Take the 2-minute tour ×
Programmers Stack Exchange is a question and answer site for professional programmers interested in conceptual questions about software development. It's 100% free, no registration required.

I'm not new to programming and I've even worked with some low level C and ASM on AVR, but I really can't get my head around a larger-scale embedded C project.

Being degenerated by the Ruby's philosophy of TDD/BDD, I'm unable to understand how people write and test code like this. I'm not saying it's a bad code, I just don't understand how this can work.

I wanted to get more into some low level programming, but I really have no idea how to approach this, since it looks like a completely different mindset that I'm used to. I don't have trouble understanding pointer arithmetics, or how allocating memory works, but when I see how complex C/C++ code looks compared to Ruby, it just seems impossibly hard.

Since I already ordered myself an Arduino board, I'd love to get more into some low level C and really understand how to do things properly, but it seems like none of the rules of high level languages apply.

Is it even possible to do TDD on embedded devices or when developing drivers or things like custom bootloader, etc.?

share|improve this question

migrated from stackoverflow.com Nov 11 '11 at 23:22

This question came from our site for professional and enthusiast programmers.

2  
Hi Darth, we really can't help you get over your fear of C, but the question about TDD on embedded devices is on-topic here: I've revised your question to feature that instead. –  user8 Nov 12 '11 at 0:15

7 Answers 7

A large variety of answers here... mostly addressing the issue in a variety of ways.

I've been writing embedded low level software and firmware for over 25 years in a variety of languages - mostly C (but with diversions into Ada, Occam2, PL/M, and a variety of assemblers along the way).

After a long period of thought and trial and error, I have settled into a method that gets results fairly quickly and is fairly easy to create test wrappers and harnesses (where they ADD VALUE!)

The method goes something like this:

  1. Write a driver or hardware abstraction code unit for each major peripheral you want to use. Also write one to initialise the processor and get everything set up (this makes the friendly environment). Typically on small embedded processors - your AVR being an example - there might be 10 - 20 such units, all small. These might be units for initialize, A/D conversion to unscaled memory buffers, bitwise output, pushbutton input (no debounce just sampled), pulse width modulation drivers, UART / simple serial drivers the use interrupts and small I/O buffers. There might be a few more - eg I2C or SPI drivers for EEPROM, EPROM, or other I2C/SPI devices.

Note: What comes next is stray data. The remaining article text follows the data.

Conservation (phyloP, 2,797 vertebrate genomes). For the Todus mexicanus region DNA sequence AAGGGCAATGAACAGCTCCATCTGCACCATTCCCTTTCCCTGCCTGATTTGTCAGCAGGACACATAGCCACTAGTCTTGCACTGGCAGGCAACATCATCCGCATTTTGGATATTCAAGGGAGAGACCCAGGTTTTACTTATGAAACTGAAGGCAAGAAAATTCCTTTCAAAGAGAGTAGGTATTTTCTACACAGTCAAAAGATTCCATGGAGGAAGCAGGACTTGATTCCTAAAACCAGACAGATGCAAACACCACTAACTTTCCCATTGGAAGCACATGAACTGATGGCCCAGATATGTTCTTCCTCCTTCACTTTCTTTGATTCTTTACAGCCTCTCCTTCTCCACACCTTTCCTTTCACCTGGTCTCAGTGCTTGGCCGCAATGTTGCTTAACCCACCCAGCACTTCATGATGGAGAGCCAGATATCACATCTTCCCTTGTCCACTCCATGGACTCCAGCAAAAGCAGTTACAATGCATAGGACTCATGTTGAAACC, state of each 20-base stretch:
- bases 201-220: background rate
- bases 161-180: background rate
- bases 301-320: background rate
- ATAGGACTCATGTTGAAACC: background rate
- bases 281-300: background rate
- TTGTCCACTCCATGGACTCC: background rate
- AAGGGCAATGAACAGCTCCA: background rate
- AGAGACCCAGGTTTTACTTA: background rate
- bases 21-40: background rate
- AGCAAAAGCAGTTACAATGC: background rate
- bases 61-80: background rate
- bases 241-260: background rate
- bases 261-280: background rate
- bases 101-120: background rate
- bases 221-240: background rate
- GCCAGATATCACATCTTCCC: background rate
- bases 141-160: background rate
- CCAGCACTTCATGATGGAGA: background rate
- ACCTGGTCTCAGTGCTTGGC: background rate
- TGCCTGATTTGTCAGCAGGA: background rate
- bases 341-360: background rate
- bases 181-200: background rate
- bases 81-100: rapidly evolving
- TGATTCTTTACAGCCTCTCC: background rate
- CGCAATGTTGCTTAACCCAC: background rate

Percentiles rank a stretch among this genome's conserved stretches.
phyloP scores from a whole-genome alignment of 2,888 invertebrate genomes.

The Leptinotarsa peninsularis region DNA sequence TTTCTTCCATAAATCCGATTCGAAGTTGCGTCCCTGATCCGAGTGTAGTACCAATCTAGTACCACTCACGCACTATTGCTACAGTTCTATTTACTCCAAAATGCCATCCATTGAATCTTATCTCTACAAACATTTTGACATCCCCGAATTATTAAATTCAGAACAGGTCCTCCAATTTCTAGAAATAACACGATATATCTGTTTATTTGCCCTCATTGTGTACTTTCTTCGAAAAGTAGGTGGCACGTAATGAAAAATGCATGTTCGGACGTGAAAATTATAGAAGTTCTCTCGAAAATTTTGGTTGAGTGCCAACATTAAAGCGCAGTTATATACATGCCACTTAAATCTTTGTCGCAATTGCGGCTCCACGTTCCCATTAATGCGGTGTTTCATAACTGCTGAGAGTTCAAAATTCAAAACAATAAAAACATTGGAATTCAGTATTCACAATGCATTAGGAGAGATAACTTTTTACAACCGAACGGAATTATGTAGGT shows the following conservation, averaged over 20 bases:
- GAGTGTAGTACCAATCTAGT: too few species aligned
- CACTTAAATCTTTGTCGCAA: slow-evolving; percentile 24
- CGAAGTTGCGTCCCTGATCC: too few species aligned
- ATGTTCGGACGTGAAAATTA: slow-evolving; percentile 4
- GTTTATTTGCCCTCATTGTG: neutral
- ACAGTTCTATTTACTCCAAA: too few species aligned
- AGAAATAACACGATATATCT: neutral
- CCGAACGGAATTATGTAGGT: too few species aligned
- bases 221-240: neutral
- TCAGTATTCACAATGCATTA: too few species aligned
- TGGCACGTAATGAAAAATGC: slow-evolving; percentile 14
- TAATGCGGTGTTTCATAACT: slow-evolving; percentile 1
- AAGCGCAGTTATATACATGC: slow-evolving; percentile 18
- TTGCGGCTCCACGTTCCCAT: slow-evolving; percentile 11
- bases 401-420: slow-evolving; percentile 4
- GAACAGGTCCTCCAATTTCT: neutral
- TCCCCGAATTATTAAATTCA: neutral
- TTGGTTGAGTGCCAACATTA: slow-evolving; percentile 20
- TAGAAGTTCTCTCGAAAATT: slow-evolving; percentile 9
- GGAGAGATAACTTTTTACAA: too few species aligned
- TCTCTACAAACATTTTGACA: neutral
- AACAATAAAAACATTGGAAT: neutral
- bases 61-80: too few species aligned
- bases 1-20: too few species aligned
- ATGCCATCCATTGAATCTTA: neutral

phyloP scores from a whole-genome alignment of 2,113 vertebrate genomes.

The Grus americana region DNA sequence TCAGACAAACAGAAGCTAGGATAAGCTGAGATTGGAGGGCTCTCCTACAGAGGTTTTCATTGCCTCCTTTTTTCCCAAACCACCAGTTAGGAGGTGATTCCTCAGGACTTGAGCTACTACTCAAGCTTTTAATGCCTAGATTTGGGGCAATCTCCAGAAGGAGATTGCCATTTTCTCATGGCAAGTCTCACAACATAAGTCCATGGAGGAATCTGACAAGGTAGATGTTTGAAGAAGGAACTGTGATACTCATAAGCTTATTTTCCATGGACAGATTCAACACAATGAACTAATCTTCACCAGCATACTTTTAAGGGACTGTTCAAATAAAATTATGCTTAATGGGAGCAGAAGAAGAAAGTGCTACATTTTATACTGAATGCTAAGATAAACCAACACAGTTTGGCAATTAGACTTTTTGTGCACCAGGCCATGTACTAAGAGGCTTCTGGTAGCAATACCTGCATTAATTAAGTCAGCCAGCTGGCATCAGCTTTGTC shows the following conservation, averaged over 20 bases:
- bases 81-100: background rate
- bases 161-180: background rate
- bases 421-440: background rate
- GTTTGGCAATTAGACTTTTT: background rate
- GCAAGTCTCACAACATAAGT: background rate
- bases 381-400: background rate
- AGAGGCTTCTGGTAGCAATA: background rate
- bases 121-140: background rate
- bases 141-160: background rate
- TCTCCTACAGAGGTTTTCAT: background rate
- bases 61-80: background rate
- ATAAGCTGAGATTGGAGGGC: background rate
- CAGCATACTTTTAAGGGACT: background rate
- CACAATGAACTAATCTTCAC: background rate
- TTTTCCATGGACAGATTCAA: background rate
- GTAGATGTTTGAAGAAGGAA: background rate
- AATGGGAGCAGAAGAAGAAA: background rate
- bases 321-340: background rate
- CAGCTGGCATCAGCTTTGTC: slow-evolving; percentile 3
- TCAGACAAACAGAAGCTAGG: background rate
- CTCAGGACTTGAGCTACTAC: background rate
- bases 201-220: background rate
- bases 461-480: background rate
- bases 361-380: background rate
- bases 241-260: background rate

2. For each of the hardware abstraction (HAL) / driver units, I then write a test program. This relies on a serial port (UART) and processor init - so the first test program uses those 2 units only and just does some basic input and output. This lets me test that I can start the processor and that I have basic debug support serial I/O working. Once that works (and only then) do I then develop the other HAL test programs, building these on top of the known good UART and INIT units. So I might have test programs for reading the bitwise inputs and displaying these in a nice form (hex, decimal, whatever) on my serial debug terminal. I can then move into bigger and more complex things like EEPROM or EPROM test programs - I make most of these menu driven so I can select a test to run, run it, and see the result. I can't SCRIPT it but usually I don't need to - menu driven is good enough.

  3. Once I have all my HAL running, I then find a way to get a regular timer tick. This is typically at a rate somewhere between 4 and 20 ms. This must be regular, generated in an interrupt. The rollover / overflow of counters is usually how this can be done. The interrupt handler then INCREMENTS a byte size "semaphore". At this point you can also fiddle around with power management if you need to. The idea of the semaphore is that if its value is >0 you need to run the "main loop".

  4. The EXECUTIVE runs the main loop. It pretty much just waits on that semaphore to become non-0 (the I abstract this detail away). At this point, you can play about with counters to count these ticks (cos you know the tick rate) and so you can set flags showing if the current executive tick is for an interval of 1 second, 1 minute, and other common intervals you might want to use. Once the executive knows that the semaphore is >0, it runs a single pass through every "application" processes "update" function.

  5. The application processes effectively sit alongside each other and get run regularly by an "update" tick. This is just a function called by the executive. This is effectively poor-mans multi-tasking with a very simple home-grown RTOS that relies on all applications entering, doing a little piece of work and exiting. Applications need to maintain their own state variables and can't do long running calculations because there is no pre-emptive operating system to force fairness. OBVIOUSLY the running time of the applications (cumulatively) should be smaller than the major tick period.